1. Paul Kinsler Silver badge

      Re: shift some large masses?

      Presumably the main trick is to transfer momentum to the target; and to get an impactor with a defined momentum doesn't require a large mass, but merely some mass, going fast enough. Since p=mv, you could get the same momentum from something with half the mass but twice the speed.

      A small mass going fast might presumably get there sooner, which sounds helpful; but I suppose it is possible that a larger mass might have some advantages in whatever horribly nonlinear collision process it is that takes place on impact.

      1. Version 1.0 Silver badge

        Re: shift some large masses?

        I think that the idea is that a small mass could nudge the asteroid's orbit so that it passes by - that's something that you have control over, whereas a large bang could break the asteroid up into many pieces with no way of knowing where they are going.

      2. KarMann Silver badge
        Boffin

        Re: shift some large masses?

        There are two basic opposing effects in play when changing a given impulse between mass & speed. Smaller but faster has more of a chance for some of the impulse to be wasted, if it's so small and fast that some of it just keeps right on going through the target. Bigger but slower is more likely to transfer 100% of its own momentum, but will get less potential amplification from the impact throwing debris out from the crater, giving a little extra impulse for your buck. I don't know which effect would dominate over the other, though.

  9. Tom 7 Silver badge

    Surely it would be better to bounce off than crash?

    Have these bloody scientists never played pool? Sometimes a sheltered upbringing can endanger humanity!

    1. bombastic bob Silver badge
      Boffin

      Re: Surely it would be better to bounce off than crash?

      inelastic collisions will have a bigger effectl than a glancing elastic collision. If you are lucky enough to hit it straight on (so that all momentum transfers) like a billiard ball, then sure, why not. But the more likely scenario is a glancing blow that sends both objects off in predictable directions. So an inelastic collision (i.e. buries itself a few feet into the dirt on impact) would guarantee momentum is entirely transferred to the asteroid's moon.

      1. AnonEMusk Noel

        Re: Surely it would be better to bounce off than crash?

        In billiards only one of the objects is moving upon impact. I have no idea of the science involved in the collision part of DART's mission, but i'm thinking it's velocity will need to be significantly higher than the asteroid to produce the impact required?

        Otherwise DART will just ricochet away or obliterate on impact won't it?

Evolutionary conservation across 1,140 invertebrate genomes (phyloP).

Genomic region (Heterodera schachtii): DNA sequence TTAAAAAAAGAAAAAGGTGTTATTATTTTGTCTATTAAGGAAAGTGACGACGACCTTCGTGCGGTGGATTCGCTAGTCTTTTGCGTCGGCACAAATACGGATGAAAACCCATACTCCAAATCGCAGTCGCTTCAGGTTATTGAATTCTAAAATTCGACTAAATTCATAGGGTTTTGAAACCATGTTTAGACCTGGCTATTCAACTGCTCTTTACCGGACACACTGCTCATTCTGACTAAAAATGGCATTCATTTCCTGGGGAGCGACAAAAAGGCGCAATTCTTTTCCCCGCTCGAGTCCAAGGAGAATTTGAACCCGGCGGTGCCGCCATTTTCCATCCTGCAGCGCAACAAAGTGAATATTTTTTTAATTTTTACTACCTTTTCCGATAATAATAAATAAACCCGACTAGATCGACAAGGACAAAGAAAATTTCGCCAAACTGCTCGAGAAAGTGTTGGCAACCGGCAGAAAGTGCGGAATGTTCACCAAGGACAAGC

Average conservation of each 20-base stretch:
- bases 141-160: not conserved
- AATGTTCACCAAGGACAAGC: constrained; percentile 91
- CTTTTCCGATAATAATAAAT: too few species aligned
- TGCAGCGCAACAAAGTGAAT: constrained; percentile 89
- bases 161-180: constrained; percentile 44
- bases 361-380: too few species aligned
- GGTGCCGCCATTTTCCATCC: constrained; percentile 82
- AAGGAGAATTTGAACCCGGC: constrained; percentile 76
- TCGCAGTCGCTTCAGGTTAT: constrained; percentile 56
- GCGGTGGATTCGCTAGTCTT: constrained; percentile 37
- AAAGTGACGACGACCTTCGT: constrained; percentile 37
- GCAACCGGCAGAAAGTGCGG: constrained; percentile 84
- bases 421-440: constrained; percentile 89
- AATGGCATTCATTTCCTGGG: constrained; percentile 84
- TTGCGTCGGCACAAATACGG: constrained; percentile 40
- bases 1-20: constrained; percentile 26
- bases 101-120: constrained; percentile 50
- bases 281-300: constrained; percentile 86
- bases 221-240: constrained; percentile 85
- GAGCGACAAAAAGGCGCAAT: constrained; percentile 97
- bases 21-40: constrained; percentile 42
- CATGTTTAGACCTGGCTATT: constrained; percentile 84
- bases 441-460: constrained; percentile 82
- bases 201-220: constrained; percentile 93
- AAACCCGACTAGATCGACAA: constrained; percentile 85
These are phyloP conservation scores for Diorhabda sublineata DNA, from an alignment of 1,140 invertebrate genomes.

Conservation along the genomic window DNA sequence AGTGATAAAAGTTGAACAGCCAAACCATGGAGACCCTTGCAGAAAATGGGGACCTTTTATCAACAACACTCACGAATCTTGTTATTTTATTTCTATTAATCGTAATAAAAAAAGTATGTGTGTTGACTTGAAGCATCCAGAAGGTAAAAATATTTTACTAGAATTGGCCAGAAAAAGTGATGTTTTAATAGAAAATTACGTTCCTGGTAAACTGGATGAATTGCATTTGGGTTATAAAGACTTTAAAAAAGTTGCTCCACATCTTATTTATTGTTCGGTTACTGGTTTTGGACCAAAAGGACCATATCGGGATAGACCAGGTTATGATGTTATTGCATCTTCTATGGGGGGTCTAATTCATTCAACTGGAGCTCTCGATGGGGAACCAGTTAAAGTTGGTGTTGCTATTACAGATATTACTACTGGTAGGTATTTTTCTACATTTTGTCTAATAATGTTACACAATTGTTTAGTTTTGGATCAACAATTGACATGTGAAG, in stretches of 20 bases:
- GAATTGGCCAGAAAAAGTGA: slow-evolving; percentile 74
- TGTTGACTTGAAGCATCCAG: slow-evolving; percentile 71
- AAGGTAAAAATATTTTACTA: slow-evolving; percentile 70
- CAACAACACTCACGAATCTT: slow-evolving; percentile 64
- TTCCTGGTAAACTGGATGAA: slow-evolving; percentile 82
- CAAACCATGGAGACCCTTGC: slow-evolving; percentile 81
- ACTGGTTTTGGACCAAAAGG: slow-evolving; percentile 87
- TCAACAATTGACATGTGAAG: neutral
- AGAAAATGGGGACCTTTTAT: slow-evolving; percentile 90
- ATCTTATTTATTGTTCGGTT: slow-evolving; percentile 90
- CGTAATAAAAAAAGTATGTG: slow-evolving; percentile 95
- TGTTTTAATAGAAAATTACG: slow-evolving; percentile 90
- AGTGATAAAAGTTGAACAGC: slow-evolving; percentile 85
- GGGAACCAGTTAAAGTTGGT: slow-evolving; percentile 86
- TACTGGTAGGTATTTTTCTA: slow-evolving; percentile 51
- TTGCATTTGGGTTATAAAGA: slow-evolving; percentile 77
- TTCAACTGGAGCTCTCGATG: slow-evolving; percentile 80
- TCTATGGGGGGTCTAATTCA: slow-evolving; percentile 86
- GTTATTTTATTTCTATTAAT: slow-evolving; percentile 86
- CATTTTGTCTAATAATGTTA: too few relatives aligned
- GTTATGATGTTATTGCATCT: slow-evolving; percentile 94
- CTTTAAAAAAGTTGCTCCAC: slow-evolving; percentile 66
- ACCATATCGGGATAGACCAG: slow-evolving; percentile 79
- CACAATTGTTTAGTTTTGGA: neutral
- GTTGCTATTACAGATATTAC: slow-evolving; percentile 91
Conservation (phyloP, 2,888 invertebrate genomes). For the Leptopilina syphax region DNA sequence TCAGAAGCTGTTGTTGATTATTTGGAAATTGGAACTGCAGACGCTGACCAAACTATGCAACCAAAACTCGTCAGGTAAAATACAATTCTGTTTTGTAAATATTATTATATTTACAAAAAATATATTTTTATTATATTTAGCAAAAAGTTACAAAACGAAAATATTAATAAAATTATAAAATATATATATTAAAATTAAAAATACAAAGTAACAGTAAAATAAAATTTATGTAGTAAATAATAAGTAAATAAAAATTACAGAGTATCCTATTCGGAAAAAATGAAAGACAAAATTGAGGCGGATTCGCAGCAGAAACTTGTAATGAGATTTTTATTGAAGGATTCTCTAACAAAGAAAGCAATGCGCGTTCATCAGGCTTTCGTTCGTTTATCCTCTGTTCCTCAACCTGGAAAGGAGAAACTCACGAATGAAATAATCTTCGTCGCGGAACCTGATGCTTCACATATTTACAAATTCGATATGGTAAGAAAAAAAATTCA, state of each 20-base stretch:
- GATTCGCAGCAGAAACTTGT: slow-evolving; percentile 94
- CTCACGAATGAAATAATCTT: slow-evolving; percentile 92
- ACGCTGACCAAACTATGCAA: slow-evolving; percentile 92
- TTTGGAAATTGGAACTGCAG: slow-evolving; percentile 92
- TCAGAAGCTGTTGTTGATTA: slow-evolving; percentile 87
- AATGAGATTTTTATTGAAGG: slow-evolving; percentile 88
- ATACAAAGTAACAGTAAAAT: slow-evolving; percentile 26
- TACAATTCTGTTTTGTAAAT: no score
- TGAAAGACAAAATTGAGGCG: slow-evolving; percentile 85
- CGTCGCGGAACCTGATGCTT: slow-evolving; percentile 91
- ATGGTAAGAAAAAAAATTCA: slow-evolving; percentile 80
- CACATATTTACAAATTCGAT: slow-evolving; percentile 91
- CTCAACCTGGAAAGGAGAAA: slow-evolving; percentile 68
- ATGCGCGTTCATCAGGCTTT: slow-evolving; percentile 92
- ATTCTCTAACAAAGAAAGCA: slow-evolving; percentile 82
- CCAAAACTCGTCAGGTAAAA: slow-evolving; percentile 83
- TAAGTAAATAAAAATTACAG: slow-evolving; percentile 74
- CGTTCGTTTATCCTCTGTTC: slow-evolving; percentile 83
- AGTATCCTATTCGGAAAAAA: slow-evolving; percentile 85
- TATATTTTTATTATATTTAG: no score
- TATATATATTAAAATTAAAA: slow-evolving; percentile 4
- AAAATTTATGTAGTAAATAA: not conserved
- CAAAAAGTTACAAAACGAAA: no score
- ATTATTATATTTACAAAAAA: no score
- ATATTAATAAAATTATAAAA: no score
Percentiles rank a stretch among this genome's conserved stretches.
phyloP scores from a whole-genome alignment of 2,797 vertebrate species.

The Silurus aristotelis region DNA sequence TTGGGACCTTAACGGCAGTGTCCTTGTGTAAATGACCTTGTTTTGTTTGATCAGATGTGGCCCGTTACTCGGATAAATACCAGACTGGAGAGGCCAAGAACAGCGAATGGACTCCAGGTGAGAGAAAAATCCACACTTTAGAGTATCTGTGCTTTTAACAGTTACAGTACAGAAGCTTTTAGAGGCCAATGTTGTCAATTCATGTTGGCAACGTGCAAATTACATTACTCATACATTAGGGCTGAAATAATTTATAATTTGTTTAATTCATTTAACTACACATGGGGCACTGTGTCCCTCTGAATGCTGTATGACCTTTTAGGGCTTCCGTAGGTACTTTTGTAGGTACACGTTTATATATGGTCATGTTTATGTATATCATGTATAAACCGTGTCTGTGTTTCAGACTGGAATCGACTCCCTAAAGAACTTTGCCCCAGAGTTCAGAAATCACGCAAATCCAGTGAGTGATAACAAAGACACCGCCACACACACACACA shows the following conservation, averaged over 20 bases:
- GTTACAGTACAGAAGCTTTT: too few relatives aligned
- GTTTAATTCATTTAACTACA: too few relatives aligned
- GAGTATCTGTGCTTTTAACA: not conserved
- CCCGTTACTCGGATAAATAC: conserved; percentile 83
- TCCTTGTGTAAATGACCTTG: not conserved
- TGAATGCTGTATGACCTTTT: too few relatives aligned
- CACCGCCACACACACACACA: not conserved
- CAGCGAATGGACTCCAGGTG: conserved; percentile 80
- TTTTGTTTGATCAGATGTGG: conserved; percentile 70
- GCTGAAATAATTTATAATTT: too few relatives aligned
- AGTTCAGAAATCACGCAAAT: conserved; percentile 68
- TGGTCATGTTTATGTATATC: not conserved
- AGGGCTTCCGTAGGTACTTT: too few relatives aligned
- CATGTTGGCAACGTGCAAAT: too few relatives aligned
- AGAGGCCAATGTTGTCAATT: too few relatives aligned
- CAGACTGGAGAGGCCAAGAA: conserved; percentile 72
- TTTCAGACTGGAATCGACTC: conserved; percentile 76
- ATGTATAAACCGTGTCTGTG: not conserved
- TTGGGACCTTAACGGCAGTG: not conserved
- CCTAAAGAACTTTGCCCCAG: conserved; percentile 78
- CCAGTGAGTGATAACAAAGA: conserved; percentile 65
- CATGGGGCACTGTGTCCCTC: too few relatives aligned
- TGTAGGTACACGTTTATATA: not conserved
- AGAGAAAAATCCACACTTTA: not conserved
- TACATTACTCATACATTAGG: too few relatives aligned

I wonder what the actual numbers are

        1. Anonymous Coward
          Anonymous Coward

          Re: Surely it would be better to bounce off than crash?

          Ehh.. Where to start..?

          Basic physics, perhaps.

    2. JT_3K

      Re: Surely it would be better to bounce off than crash?

      They used to call me Dave 'Cinzano Bianco' Lister?

    3. Tom 7 Silver badge

      Re: Surely it would be better to bounce off than crash?

      A small diameter spacecraft is likely to crash into the soft surface of an asteroid and impart its momentum and no more. The same spacecraft in a zorb type protection would bounce of possibly imparting twice as much momentum. The impact point can be chosen to maximise the effect as the spacecraft approaches.

  10. van.teknica

    If anyone can CRASH A SPACECRAFT, it's NASA. x-P

  11. Boris the Cockroach Silver badge
    Alien

    Its all cover story

    anyway

    I have it on good authority that the target for the probe is not a space rock, but an alien space craft due to land here in dec 2022, hence hitting it with a large mass going at 6 km/sec

    The source is also the one that revealed the godzilla attack of 2005, and that Elvis is running a diner in Dayton Ohio

    1. lglethal Silver badge
      Joke

      Re: Its all cover story

      What a lot of tosh! Lies, all lies! Don't believe a word Boris says!

      Ohio!?! We all know Elvis is living in Maryland!

      Geez, the lies some people will tell...

  12. Unicornpiss
    Meh

    Armageddon..

    Not that it's particularly pertinent to this article, but "Armageddon" was the only move I've seen in a theater that I've ever walked out on before the ending. I was annoyed by the banal cliches throughout it, it lost me at the utterly improbable (and likely impossible) simultaneous dual shuttle launch, and finally I couldn't take it anymore during Bruce's character's hammy "I did it for God and country" speech when he knew he would die. Just utter dreck. YMMV.

    1. AnonEMusk Noel

      Re: Armageddon..

      Well , personally, all i could think was 'i don't wanna miss a thing', so i watched it all the way through.

  13. David Roberts
    Trollface

    Large powered and steerable rocks in orbit?

    OK for space defence but could easily be repurposed

    Nice continent you have there. Shame if something happened to it.

  14. Felonmarmer

    More Red Dwarf than Armageddon

    Sounds like Planetary Pool to me...

    RIMMER: What the smeg is going on?

    LISTER: She rides!

    RIMMER: You jammy goit!

    LISTER: Played for, and got!

    KRYTEN: Surely not, Sir!

    CAT: Are you trying to say that was a trick shot?

    LISTER: (Doing the touch-up shuffle) Intended! Pool God! King of the Cues! Prince of the Planet-Potters!

  15. 89724102172714182892114I7551670349743096734346773478647892349863592355648544996312855148587659264921 Bronze badge

    Surely we can do better than a mere 23760km/h? Slingshots around the sun would take more time of course, or we could make a very very very long railgun in spaaaace